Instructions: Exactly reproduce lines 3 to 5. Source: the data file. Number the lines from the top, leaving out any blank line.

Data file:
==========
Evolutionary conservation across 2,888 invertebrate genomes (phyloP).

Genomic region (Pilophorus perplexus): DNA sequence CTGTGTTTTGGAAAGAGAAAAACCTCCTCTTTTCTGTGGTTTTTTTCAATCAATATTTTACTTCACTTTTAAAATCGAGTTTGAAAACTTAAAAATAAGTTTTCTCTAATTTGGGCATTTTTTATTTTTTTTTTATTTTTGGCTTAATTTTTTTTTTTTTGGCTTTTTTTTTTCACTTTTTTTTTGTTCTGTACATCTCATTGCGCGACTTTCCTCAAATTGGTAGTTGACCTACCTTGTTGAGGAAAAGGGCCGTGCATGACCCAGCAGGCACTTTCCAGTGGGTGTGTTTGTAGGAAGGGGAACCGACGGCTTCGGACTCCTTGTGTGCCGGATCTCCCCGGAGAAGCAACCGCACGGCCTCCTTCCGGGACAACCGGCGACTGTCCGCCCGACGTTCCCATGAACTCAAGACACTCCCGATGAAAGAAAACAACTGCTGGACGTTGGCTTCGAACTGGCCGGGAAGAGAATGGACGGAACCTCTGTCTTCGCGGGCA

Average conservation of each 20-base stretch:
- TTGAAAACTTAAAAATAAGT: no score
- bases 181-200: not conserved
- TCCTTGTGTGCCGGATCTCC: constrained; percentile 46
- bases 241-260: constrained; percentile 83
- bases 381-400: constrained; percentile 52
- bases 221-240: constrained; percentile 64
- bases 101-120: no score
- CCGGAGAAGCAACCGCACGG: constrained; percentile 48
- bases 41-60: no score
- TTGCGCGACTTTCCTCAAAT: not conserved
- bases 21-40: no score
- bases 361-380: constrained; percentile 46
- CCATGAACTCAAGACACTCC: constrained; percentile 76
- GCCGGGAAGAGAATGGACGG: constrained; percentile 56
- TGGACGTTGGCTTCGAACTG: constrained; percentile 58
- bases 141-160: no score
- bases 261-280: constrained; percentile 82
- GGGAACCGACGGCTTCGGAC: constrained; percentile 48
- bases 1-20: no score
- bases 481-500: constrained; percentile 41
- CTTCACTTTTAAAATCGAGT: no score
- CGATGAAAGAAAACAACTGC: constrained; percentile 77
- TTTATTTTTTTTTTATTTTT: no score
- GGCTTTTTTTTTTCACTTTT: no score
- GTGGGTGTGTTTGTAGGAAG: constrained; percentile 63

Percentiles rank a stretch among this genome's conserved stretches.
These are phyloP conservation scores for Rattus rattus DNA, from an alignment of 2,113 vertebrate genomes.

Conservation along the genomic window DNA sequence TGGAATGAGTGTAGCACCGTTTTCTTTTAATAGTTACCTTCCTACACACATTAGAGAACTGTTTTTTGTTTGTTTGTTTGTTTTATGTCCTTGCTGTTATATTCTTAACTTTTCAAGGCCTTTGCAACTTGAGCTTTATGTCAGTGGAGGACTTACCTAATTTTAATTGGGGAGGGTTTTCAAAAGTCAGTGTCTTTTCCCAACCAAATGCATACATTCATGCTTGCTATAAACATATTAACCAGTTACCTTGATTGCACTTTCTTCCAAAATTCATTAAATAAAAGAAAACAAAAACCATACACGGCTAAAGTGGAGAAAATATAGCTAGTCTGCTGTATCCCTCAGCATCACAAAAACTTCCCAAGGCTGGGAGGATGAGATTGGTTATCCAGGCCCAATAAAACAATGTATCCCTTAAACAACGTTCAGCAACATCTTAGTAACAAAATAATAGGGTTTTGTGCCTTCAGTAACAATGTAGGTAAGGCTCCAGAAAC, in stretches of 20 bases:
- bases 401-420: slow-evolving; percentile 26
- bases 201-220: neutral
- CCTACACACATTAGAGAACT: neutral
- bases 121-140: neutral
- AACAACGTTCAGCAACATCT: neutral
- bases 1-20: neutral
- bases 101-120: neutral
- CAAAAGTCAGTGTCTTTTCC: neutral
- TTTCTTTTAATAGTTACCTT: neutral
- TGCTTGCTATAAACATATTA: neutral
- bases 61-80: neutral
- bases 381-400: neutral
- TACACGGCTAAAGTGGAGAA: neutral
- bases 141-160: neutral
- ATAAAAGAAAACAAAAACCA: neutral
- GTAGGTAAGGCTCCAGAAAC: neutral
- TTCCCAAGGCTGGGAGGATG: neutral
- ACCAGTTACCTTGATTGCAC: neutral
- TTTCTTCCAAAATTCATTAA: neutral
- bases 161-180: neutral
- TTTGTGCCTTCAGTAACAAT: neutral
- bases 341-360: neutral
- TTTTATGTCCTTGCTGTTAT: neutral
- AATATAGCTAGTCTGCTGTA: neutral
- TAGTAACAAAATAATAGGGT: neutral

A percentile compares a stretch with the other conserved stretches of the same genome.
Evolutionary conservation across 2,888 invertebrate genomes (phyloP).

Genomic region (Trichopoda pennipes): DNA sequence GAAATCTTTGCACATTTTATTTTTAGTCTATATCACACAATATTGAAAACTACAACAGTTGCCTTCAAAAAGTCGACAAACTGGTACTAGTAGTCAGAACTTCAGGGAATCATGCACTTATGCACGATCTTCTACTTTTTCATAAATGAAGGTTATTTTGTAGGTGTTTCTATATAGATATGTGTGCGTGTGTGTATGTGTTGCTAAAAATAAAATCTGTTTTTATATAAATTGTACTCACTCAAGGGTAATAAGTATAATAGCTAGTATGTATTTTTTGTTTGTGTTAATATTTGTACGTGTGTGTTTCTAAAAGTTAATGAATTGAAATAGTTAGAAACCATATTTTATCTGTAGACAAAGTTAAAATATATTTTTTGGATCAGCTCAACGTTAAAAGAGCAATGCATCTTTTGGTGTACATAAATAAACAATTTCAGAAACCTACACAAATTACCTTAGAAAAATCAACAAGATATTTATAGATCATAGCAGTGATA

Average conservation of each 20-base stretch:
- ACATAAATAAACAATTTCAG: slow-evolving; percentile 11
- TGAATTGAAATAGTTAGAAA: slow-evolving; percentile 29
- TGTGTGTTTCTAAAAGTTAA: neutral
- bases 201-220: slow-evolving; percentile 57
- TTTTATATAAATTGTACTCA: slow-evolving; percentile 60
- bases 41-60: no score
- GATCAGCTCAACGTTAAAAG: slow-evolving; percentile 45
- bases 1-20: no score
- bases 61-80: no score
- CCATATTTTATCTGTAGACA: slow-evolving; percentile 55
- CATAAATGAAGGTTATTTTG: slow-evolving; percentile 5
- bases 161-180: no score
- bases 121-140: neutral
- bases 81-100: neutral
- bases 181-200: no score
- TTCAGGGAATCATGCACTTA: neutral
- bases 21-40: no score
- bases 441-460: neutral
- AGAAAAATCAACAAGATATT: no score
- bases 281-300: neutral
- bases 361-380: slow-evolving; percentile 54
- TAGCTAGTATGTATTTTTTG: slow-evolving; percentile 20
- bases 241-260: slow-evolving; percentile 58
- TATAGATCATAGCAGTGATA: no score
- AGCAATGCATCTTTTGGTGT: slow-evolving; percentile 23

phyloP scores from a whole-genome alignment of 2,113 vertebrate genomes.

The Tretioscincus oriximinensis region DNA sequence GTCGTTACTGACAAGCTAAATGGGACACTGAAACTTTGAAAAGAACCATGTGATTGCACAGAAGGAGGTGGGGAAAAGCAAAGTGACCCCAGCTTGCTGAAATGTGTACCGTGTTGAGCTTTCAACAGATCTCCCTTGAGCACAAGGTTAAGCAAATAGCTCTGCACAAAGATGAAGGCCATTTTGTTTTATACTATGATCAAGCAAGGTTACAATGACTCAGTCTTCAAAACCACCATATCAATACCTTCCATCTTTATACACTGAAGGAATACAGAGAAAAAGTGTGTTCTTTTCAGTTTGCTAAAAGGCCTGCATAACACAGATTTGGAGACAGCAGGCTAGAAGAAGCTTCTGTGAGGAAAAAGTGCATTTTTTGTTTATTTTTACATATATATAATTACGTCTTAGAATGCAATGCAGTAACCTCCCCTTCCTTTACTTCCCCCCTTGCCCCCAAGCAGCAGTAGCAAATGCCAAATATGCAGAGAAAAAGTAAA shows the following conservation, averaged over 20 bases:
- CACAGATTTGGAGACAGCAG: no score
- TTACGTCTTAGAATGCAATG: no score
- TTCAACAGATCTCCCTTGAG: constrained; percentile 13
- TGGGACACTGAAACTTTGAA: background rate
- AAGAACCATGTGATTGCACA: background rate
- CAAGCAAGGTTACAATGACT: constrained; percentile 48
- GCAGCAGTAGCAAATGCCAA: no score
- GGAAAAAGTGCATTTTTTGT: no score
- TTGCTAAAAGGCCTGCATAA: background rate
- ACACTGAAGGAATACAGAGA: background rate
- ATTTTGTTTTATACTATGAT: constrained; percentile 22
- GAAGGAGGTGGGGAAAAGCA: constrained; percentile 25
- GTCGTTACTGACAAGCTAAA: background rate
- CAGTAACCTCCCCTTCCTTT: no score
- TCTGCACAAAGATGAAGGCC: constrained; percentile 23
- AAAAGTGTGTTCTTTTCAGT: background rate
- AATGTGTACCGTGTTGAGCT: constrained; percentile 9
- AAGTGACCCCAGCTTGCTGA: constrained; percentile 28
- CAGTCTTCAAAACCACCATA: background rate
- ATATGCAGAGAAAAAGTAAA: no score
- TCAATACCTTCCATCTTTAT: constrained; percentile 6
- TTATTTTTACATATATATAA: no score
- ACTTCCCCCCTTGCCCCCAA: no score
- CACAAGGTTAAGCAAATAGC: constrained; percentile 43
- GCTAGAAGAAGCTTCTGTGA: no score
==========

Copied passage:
Average conservation of each 20-base stretch:
- TTGAAAACTTAAAAATAAGT: no score
- bases 181-200: not conserved